A ‘good shepherd’ for the poor

First slide
First slide
First slide
Previous Next

In February 1947, Richmond Bishop Peter L. Ireton founded Catholic Charities of Northern Virginia. It started modestly, with a small staff and an annual budget of nearly $26,000. The early program offered services for unwed mothers, foster care and adoption services, along with some financial aid.

In 1959, the ministry was incorporated in Northern Virginia as a separate entity to better serve a growing population. Catholic Charities continued to grow, working to keep up with an increased demand for services.

In 1974, the Arlington Diocese was created, and the ministry was renamed Catholic Charities of the Arlington Diocese with a director and eventually an executive director.

When Bishop Paul S. Loverde was installed as the third bishop of the Arlington Diocese in 1999, he inherited a large agency with programs that included Children's Services, the St. Martin de Porres Senior Center, Christ House Shelter, Immigration and Refugee Services, prison ministry and other programs designed to serve a growing population.

In 2007, the downturn in the U.S. economy put strains on all nonprofit agencies including Catholic Charities. Bishop Loverde acted to meet the challenge.

Under the bishop's guidance, Christ House men's shelter in Alexandria was renovated in 2007 to better serve its clients. A new Western Regional Office in Leesburg was created.

In 2009, the St. Margaret of Cortona Transitional Housing office was established and the diocesan Office of Migration and Refugee Services was merged with Arlington Catholic Charities. In direct response to the economic downturn, a service called Christians Are Networking began to give workers displaced by economic conditions a chance to find employment.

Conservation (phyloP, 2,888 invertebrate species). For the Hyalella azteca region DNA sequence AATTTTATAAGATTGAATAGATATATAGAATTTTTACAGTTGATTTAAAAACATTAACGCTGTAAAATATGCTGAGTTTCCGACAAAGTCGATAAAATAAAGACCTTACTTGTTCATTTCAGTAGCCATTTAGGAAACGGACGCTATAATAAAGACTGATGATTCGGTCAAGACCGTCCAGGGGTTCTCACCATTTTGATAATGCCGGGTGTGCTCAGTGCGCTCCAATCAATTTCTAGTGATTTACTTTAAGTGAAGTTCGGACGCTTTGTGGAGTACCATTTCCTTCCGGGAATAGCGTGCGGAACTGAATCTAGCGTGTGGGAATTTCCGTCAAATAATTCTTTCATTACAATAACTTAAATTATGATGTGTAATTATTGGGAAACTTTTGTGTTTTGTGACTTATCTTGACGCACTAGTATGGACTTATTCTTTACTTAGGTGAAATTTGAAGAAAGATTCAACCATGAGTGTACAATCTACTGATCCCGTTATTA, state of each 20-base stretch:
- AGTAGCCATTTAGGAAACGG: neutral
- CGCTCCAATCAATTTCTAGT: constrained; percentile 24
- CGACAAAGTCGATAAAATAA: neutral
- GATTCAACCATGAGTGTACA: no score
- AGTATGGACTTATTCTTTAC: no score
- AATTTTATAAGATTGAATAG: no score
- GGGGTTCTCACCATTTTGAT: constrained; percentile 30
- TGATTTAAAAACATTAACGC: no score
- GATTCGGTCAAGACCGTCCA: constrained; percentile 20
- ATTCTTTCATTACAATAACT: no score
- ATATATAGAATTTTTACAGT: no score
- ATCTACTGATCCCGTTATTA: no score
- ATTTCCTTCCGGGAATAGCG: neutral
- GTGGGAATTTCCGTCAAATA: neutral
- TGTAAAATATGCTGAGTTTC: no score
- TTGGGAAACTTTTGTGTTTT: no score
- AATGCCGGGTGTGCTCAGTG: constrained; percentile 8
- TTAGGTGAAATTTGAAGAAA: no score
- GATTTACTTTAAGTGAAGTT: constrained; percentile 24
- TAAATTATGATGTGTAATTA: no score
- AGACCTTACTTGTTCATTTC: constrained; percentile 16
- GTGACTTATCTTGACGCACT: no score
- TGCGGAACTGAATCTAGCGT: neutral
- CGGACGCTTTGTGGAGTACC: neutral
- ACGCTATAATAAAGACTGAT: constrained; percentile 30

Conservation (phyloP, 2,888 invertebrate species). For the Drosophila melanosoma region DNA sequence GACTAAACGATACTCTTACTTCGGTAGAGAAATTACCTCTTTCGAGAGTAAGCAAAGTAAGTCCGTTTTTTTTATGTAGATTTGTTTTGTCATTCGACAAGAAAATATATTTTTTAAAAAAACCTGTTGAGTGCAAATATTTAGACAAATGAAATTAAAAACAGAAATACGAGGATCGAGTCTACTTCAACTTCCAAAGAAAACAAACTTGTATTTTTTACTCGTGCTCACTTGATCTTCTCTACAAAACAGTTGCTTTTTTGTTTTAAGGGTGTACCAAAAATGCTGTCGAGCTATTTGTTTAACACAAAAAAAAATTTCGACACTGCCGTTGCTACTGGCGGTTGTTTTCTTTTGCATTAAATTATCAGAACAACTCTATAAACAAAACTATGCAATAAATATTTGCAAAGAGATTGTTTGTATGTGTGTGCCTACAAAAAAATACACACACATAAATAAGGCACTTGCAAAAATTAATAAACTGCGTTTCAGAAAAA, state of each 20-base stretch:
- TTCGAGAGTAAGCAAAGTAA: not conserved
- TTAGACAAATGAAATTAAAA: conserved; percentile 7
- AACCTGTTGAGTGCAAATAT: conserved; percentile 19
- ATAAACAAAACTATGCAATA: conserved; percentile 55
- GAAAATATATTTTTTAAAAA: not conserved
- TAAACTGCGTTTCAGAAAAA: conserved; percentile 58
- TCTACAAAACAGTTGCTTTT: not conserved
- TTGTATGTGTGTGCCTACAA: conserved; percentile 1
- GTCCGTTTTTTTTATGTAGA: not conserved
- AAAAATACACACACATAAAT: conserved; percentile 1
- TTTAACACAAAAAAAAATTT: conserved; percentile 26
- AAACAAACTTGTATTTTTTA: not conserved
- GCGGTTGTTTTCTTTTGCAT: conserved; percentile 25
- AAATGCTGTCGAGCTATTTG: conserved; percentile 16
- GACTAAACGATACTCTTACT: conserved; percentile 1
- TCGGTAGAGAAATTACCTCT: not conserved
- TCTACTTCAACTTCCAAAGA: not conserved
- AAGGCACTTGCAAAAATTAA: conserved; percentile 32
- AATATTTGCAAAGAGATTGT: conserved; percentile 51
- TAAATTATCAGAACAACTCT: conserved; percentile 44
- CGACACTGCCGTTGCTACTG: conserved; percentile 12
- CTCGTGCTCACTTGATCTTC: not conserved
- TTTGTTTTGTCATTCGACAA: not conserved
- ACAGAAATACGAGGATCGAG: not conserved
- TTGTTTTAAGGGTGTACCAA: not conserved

"Catholic Charities has grown steadily under Bishop Loverde's leadership," said Rick Kaplar, chairman of the board of Catholic Charities. "He understands the critical needs out there, and he knows we must respond."

In 2010, Bishop Loverde named Art Bennett as president and CEO.

In 2014, the bishop blessed a 5,000-square-foot warehouse in Manassas that stores dry goods and perishable food. The warehouse is the hub of the St. Lucy Project, an ambitious program designed to efficiently deliver food to parishes who, in turn, distribute the food to pantries they support.

"Bishop Loverde has often called Catholic Charities the heart of the church," said Bennett. "The heart is the locus of motivation, passion and compassion, but also is our connection with others, especially those most in need. These words and his actions - deep interest in our programs and initiatives - show that solidarity and dignity with the marginalized and disadvantaged are central to our faith and to his leadership in our diocese."

From its humble beginnings, Arlington Catholic Charities has grown to an agency that provides needed services to tens of thousands of people within the boundaries of the Arlington Diocese.

With a strong past and a promising future, Arlington Catholic Charities is poised to improve the future for many.

"He may regard himself as 'only a common man who has been touched by God," said Bob Smith, board member of Catholic Charities, "but his compassionate guidance and leadership has made a true difference to those among us, particularly to those less fortunate. We are truly blessed to have him as our good shepherd."

© Arlington Catholic Herald 2015